William Matheson (nova_one) wrote,
William Matheson

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Ivano Frankivsk

This is the second entry in my Ukrainian Vacation Series.

Wow, yet another crazy adventure day. What a wonderful world this is where I can document two amazing cities in the same day. Admittedly, I have seen relatively little of Ivan Franko’s namesake city, and I must make penance to the fellow for exploiting his monument in Lviv this morning for the sake of photographs. I had to step on the corner of the base to get around some Polish tourists (where I come from, stepping on a monument or even over the graves can be a major no-no; I don’t know about Ukraine), so I feel like I owe him some sincere recognition. As soon as I get Internet, I’m going to get right on that. In the meantime, here’s his Wikipedia entry.

We arrived at Ivano-Frankivsk station in the pouring rain, and we found Oles waiting for us at the back of our car, as Shelley told him the car number over her phone. He helped me get my suitcase down onto the platform and then quite justifiably suggested that it was my hunting equipment. This was followed by “bricks?” as we searched for a cab, and I volunteered “moya devchenna” (my girlfriend) as I shook hands with Oles’ parents in their ninth-floor apartment, after a ride in a quiet hydraulic lift.

And then we had dinner. We were treated like royalty. It was wonderful, and the food (and cognac) was delicious.

Later, now joined by Oles’ sister Krystynna, we set out in search of some beer and Oles’ hair appointment. It was sunny when we stepped out (and I got some beautiful dark-cloud / bright-sun / rainbow pictures from an apartment window), but this quickly turned to hail, and it rained a lot all evening, forcing us to resort to taxis and marshutkes as darkness fell. Nevertheless, we were able to see quite a bit.

We first went out for coffee and had a long chat between the three of us while Oles got his hair cut. Krystynna is studying German and wants to become a teacher. She’s an eternal optimist who likes tragic theatre. I learned quite a bit of German and Ukrainian from her. I’m starting to realize that German is probably the easiest language to learn from my linguistic perspective, so maybe I should get on that sometime.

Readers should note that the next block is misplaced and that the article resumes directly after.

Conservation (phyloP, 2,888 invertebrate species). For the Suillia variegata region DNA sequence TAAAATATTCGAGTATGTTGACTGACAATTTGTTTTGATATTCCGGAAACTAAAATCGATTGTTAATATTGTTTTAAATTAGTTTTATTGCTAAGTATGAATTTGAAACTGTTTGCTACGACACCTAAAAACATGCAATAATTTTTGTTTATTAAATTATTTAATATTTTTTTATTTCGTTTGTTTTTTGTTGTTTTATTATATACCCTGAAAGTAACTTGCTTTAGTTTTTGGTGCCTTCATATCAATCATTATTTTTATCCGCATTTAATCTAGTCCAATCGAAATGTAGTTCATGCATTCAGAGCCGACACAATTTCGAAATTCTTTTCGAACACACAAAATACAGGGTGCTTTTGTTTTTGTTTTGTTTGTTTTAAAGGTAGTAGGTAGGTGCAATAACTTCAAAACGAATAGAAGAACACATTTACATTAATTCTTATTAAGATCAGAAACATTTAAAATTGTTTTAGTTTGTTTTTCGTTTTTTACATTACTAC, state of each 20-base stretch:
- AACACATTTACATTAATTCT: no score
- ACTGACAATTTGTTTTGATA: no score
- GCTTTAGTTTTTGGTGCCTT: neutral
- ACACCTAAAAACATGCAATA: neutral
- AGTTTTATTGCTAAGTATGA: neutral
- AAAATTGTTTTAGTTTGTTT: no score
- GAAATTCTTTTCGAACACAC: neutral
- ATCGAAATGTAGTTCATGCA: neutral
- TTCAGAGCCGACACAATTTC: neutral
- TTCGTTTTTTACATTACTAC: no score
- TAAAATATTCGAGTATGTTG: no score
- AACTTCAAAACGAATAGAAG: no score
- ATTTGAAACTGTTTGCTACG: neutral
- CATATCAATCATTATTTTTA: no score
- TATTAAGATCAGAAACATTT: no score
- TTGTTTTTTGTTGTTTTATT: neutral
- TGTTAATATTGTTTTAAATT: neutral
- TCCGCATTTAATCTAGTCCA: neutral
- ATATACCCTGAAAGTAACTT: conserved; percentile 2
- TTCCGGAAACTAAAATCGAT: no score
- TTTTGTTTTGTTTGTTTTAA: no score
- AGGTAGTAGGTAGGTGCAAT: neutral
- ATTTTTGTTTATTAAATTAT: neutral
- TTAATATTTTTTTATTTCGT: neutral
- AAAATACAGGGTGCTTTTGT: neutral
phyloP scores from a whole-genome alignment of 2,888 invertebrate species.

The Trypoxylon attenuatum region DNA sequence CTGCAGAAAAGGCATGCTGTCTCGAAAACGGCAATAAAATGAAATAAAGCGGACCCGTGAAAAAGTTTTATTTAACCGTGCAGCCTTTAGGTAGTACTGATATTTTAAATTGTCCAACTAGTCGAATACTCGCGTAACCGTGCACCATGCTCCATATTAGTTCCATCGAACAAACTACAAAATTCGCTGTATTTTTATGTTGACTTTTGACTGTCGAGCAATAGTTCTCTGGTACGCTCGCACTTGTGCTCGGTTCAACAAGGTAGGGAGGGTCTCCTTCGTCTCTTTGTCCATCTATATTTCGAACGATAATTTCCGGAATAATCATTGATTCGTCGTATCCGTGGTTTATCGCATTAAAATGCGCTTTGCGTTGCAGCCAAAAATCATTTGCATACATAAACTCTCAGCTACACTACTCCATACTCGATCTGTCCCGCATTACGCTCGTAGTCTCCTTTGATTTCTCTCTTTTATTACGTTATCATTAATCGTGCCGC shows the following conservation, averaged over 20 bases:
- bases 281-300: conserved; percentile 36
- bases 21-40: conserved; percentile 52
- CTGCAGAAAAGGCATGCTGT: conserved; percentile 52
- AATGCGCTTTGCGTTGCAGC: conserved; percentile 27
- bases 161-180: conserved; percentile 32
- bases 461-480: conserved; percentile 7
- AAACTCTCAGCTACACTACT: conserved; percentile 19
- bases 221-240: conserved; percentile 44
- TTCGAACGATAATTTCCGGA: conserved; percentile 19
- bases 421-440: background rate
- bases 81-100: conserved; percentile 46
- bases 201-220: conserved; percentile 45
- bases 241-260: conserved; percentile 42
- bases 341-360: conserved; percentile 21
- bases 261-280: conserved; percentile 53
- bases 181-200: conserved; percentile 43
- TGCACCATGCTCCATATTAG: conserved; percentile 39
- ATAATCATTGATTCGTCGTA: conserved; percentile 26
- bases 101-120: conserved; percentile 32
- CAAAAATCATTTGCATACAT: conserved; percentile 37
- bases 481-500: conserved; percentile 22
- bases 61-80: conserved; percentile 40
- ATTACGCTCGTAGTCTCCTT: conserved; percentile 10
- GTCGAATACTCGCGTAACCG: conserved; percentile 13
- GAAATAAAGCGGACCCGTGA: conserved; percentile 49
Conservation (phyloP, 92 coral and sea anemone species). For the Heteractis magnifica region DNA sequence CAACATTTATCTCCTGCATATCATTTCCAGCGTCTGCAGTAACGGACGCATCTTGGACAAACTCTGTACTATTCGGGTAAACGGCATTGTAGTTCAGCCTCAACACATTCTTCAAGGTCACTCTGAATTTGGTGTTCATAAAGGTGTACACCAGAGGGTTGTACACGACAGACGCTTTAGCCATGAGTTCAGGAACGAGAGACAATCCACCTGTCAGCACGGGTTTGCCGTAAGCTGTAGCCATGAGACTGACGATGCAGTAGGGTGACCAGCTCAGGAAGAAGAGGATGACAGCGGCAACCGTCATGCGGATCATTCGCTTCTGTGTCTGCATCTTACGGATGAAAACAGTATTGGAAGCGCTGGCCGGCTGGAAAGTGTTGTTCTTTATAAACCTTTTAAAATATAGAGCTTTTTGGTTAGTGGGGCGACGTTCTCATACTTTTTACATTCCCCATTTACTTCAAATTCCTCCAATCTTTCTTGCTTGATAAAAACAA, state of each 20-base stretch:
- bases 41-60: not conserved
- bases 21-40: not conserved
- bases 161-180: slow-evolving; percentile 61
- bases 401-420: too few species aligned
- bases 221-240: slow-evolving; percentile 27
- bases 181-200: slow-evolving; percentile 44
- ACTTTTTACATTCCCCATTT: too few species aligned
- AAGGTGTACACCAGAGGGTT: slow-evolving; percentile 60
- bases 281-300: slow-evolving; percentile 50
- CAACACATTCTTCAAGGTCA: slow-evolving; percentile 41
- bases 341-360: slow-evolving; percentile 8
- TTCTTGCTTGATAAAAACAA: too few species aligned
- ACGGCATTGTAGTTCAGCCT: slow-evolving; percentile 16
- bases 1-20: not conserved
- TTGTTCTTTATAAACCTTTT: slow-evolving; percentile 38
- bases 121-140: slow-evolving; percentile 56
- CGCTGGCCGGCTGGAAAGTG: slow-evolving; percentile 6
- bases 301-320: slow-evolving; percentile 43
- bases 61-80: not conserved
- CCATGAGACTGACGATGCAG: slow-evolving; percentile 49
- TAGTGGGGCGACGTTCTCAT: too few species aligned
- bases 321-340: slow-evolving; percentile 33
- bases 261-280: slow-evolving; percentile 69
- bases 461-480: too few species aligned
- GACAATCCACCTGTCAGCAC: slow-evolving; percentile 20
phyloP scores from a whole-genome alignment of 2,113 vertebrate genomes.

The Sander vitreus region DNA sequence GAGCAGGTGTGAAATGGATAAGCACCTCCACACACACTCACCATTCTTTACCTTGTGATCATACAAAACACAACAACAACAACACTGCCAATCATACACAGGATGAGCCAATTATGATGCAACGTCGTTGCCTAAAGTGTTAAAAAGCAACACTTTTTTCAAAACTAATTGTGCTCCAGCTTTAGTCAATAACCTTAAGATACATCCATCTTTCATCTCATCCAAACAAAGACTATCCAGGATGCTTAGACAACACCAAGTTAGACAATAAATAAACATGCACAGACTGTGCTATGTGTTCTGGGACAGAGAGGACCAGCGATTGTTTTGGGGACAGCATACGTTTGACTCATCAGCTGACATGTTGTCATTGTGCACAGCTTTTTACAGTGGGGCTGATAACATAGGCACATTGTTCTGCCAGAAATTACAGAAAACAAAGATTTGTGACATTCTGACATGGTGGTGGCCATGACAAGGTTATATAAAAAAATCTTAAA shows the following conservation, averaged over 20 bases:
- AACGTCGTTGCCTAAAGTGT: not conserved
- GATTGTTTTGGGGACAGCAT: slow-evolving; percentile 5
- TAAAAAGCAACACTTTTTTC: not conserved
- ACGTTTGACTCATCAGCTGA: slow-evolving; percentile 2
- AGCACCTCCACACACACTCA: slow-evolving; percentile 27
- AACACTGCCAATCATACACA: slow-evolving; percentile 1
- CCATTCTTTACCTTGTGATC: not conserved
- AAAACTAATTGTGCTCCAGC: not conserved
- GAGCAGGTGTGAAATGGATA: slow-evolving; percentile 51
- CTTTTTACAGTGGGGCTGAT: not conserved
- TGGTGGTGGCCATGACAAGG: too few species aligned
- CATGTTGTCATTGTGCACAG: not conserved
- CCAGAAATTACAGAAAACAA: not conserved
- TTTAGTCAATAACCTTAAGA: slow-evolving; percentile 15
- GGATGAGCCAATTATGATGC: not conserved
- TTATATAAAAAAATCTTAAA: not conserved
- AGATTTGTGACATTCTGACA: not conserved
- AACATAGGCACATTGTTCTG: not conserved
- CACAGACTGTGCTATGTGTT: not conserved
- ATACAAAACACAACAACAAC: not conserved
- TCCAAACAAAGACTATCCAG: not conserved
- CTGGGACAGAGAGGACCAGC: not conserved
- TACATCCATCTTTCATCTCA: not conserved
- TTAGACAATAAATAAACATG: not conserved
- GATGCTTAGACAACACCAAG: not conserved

Later, we went for pizza (again!) but this was a nice place near Krystynna’s university that made really traditional Ukrainian pizza, and Krystynna and I ordered a custom deal with Bulgarian pepers, corn kernels, tomatoes, and sausage. It was delicious, and I really thank Krystynna for letting me in on the joy of corn-topped pizza.

And now I’m back at the apartment, blotted and blogging and considering myself to be one of the most fortunate people in the world. Such hospitality! Such fun! Such adventure! Such safety! (And this is so not Canada World Youth – booking a train and travelling by ourselves – that would never happen on a normal program!)

Tomorrow, Oles is going to drive us to the Carpathians. Wow. This should be awesome. Once there, I’ll most likely pair up with Amy or go my own way. Whatever works. Managing to get here without significant difficulty was a major achievement for me. Maybe travelling isn’t so bad after all!


- I got an e-mail the other day asking me for permission to use one of my photos in Wikipedia! Now the entry for Fenwick Place is graced with one of my drug-store-quality photographs. Oh, dear. =)

- There have been some cultural things that we think we’re just not picking up on. For instance, we’re incapable of telling the difference (in tone and verbiage) between “I’m coming just because you’re there,” and “I’m coming and will meet you incidentally.” Also, ‘plans’ made more than a day in advance tend to be fairly weak, and you can only really count on what is promised for the here and now. (Ukrainians have a tendency to just get up and do things without a lot of forethought – if something needs to be done, it’s just done, usually without much show, planning, or ceremony.) We’re sure that explicit clues are being given; they’re just beyond our skill to pick up on, because while these signs are explicit, they’re not explicitly spoken. (The reverse is probably also true – I doubt they’re picking up on our subtleties, either.) This is happening everywhere to all of us and frankly I’m surprised we didn’t realize it before.

God help me if I start dating.
Tags: best of ukraine, culture, cwy, ivano frankivisk, travel, ukraine

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